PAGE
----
UCLA School of Public Health
This cross-section survey was drawn from interviews with 749 white, Latino and black Los Angeles County youth (average age: 15) to identify trends associated with having role models. Results indicate that while having a role model is significantly associated with income level, ethnicity and gender are also major factors.
Among the 56 percent of youth who identified a role model, the report says 86 percent chose a role model of the same gender (males did so 91 percent of the time), while 71 percent chose a role model of the same race. Almost all (96 percent) of the black youth chose along ethnic lines, while Latino youth only did so 64 percent of the time.
Role models made little or no difference in behavior assessed in the report. Youths who named a role model were just as likely to use drugs, have self-esteem problems and perform poorly in school as those who did not name a role model, although those identifying with athletes were less likely to have used drugs.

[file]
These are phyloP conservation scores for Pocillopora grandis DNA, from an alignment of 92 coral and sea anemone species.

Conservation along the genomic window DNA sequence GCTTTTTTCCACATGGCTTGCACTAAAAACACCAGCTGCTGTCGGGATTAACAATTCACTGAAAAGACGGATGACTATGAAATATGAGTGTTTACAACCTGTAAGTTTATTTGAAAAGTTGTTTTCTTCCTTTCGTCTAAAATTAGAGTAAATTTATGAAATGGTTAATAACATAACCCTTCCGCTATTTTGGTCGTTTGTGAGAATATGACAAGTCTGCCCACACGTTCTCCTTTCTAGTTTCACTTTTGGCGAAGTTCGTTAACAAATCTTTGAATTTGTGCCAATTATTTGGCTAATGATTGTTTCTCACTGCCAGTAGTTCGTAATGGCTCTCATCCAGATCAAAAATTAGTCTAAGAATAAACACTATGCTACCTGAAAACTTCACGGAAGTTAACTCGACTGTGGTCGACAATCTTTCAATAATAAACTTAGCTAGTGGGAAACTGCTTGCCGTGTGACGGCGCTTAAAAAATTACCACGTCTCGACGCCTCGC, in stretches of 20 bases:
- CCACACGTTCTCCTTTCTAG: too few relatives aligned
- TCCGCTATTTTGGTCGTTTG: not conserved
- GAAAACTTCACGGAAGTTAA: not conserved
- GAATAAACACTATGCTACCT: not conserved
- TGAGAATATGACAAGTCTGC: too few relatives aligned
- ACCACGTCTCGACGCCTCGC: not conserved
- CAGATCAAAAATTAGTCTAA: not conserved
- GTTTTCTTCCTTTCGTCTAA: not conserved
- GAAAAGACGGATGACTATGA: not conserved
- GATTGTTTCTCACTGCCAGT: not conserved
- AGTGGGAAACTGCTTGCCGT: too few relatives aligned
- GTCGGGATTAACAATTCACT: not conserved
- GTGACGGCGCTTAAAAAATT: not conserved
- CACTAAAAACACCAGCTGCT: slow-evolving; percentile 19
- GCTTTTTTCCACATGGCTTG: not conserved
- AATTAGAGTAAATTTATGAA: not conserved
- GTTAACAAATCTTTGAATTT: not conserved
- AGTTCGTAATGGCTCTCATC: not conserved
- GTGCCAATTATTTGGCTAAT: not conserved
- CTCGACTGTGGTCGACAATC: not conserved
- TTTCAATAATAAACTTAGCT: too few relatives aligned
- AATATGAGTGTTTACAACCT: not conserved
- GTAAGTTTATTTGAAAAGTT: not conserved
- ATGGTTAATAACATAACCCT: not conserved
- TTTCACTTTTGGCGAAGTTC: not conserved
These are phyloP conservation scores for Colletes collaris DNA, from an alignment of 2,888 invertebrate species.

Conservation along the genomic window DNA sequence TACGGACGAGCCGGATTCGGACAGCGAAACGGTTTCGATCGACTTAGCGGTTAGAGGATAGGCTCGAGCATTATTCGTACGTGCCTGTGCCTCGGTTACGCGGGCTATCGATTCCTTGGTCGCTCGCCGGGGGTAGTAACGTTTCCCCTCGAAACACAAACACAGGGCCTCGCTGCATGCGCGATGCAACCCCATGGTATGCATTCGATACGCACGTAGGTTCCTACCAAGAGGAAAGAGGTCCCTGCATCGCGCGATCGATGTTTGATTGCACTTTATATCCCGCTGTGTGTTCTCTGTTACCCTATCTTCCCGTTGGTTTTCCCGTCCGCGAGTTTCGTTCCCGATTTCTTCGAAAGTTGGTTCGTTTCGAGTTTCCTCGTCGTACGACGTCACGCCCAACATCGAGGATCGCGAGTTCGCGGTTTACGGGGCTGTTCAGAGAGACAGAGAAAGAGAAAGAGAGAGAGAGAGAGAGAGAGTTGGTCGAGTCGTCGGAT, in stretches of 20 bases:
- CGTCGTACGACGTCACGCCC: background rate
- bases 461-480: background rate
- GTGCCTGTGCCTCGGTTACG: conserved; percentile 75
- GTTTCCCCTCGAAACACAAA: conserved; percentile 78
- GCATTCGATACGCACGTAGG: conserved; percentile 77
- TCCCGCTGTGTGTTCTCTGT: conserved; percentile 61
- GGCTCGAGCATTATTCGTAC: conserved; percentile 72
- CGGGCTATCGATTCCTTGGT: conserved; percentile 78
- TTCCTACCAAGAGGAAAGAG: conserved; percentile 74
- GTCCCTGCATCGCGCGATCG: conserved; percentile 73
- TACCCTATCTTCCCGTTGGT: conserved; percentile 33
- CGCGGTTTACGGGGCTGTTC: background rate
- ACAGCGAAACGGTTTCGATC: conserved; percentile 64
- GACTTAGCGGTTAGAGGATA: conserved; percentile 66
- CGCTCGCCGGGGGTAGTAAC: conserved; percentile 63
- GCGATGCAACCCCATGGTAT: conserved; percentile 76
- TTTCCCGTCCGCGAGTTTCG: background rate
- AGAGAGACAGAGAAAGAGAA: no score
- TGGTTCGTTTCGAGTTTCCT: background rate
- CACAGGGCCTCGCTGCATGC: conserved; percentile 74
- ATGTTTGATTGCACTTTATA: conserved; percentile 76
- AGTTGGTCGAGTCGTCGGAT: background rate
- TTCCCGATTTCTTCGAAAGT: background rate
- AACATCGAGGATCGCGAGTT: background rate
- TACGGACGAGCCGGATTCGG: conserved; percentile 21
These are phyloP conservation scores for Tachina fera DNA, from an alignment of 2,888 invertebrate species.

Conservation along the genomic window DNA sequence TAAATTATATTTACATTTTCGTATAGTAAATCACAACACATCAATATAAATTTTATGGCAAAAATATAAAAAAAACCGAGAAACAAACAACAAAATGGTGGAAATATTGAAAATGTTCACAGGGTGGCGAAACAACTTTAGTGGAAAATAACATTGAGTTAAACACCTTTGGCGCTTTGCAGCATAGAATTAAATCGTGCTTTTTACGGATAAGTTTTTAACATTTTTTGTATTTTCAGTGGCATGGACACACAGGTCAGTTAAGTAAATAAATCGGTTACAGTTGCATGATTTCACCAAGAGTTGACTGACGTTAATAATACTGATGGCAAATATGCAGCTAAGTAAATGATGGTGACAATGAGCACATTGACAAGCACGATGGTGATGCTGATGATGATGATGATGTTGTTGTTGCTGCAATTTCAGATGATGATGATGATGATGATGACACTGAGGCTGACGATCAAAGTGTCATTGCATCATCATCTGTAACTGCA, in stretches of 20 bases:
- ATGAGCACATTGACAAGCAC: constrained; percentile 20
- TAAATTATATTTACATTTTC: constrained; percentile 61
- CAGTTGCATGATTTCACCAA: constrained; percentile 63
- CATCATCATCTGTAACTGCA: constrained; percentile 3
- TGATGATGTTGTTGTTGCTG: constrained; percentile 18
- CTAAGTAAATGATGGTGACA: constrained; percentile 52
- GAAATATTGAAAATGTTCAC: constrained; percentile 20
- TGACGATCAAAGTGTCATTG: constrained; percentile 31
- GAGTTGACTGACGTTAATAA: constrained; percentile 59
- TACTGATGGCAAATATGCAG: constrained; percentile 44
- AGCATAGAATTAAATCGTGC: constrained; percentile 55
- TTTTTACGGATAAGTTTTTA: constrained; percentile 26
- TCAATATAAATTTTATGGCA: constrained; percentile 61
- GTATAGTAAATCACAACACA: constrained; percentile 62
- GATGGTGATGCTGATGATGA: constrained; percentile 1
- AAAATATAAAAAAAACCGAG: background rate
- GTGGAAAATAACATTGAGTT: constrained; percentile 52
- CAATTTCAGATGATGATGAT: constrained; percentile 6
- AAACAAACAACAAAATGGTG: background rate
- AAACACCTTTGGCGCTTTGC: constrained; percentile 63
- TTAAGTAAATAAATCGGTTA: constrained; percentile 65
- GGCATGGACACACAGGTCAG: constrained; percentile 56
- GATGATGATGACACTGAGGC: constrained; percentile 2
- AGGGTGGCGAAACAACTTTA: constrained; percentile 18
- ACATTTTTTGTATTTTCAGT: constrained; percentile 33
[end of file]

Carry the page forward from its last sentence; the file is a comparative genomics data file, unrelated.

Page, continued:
More than 60 of the 207 boys with role models named celebrity figures, while only 25 females selected people unknown or unrelated to them. Of the 73 teens who named athletic figures as role models, 72 were male. Six pages. Free. UCLA School of Public Health, P.O. Box 951772, Los Angeles, CA 90095. (310) 825-5140, www.ph.ucla.edu.